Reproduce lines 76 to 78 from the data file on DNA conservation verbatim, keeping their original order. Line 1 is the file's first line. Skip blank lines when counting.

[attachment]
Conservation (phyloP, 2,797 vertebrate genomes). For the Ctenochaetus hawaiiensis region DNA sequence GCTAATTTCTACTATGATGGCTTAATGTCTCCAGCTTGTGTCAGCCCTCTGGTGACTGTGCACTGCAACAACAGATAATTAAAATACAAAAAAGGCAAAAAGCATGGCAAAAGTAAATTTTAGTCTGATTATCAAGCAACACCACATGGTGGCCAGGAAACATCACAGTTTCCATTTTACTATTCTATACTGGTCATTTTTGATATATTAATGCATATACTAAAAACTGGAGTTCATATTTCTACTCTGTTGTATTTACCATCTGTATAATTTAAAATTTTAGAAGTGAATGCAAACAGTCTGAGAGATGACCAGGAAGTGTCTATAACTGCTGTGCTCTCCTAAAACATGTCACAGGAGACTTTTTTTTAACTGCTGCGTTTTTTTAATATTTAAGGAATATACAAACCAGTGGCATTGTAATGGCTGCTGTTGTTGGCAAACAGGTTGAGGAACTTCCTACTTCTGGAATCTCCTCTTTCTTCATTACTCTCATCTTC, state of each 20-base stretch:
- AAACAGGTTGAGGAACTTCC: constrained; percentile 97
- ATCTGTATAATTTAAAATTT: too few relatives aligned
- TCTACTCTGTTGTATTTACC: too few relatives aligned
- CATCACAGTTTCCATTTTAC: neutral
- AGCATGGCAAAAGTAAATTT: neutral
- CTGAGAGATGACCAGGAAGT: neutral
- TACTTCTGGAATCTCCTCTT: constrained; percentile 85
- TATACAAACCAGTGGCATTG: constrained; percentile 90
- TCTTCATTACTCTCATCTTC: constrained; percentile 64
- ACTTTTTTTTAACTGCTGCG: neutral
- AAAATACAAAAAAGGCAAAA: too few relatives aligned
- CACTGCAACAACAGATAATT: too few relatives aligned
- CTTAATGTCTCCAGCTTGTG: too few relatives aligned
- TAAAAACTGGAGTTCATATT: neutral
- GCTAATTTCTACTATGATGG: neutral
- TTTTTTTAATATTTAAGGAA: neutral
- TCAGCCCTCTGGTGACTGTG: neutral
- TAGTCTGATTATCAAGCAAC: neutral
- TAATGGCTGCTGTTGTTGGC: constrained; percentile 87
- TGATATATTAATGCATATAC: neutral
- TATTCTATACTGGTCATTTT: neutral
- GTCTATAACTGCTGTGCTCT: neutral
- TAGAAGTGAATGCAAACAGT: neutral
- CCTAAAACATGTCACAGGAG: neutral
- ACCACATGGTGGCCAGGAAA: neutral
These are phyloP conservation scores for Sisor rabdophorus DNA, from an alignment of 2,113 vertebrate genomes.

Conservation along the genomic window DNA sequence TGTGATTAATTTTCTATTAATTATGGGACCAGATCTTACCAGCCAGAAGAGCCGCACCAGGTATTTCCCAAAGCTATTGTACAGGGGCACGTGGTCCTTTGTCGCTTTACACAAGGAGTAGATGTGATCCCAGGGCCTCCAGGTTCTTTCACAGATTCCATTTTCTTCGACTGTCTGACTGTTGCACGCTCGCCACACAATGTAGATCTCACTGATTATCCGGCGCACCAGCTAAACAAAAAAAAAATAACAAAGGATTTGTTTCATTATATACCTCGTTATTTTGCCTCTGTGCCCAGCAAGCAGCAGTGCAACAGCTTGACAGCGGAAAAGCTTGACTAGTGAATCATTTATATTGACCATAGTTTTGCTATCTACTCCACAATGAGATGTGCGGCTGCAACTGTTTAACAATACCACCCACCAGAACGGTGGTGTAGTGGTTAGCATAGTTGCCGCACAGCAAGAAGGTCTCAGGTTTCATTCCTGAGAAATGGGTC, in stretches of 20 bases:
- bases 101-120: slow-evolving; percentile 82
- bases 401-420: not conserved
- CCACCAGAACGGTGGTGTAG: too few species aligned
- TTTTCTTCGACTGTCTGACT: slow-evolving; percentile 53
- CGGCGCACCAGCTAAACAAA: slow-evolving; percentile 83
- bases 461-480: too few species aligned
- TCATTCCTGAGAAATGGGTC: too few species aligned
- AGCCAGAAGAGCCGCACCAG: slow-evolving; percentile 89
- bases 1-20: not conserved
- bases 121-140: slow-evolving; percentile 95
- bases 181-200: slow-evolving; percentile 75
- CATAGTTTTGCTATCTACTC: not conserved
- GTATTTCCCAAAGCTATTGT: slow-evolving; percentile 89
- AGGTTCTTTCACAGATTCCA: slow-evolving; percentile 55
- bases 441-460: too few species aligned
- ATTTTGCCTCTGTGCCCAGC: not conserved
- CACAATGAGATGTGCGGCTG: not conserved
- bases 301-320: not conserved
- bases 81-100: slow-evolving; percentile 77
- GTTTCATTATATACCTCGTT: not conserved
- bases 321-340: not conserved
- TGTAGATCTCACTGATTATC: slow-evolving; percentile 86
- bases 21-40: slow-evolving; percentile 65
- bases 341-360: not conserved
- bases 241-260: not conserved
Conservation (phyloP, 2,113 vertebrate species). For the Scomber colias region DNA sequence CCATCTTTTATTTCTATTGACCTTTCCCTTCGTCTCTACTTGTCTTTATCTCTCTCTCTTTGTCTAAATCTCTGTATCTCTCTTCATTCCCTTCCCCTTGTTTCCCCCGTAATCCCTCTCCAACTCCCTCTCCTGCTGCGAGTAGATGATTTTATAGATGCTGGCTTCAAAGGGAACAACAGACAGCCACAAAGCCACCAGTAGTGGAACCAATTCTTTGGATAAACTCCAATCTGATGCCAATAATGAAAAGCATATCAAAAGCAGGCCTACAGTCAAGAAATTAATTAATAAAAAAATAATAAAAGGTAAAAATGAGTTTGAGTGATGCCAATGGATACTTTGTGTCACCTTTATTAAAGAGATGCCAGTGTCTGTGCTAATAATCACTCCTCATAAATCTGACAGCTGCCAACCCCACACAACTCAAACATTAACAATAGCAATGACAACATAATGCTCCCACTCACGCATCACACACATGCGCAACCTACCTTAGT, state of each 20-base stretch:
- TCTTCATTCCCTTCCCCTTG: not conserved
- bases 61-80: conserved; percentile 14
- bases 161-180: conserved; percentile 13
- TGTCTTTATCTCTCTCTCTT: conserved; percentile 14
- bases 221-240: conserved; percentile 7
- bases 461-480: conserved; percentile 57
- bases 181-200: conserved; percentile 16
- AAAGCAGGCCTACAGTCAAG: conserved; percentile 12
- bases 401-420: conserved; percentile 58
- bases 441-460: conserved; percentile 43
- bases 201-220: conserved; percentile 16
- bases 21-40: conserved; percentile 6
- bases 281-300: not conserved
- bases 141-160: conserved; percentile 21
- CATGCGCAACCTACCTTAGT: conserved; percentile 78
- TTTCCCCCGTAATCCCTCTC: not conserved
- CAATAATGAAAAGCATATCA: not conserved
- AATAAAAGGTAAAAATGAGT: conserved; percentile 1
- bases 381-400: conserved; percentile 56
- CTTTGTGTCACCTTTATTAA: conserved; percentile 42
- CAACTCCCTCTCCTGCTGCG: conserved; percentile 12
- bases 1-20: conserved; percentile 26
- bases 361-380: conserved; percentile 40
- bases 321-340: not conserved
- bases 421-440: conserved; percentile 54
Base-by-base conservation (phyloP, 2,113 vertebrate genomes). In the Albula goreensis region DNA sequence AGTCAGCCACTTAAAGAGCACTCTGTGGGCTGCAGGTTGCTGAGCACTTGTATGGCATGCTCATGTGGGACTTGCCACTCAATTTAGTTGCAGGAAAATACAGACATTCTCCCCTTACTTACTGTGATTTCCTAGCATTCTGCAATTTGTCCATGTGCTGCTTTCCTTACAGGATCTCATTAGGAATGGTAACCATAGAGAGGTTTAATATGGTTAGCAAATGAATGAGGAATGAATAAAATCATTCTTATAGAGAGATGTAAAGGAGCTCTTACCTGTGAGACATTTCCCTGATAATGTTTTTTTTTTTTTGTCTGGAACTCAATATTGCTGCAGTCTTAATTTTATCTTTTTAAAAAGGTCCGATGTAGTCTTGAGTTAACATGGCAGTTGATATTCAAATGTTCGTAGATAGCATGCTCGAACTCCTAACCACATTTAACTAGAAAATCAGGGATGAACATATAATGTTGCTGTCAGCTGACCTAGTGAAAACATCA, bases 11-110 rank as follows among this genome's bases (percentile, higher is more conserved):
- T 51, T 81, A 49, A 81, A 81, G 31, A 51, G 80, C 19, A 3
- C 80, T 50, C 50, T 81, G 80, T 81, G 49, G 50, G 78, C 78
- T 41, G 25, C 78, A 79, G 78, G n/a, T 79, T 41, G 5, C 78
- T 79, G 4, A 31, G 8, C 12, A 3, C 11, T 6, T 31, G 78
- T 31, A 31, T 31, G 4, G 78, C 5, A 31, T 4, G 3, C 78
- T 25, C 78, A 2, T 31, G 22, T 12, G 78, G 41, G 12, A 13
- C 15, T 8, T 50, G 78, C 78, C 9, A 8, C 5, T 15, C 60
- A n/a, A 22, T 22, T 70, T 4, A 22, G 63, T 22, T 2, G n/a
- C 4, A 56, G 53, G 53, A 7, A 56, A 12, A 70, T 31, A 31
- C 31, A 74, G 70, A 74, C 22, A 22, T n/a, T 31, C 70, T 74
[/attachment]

- bases 1-20: conserved; percentile 26
- bases 361-380: conserved; percentile 40
- bases 321-340: not conserved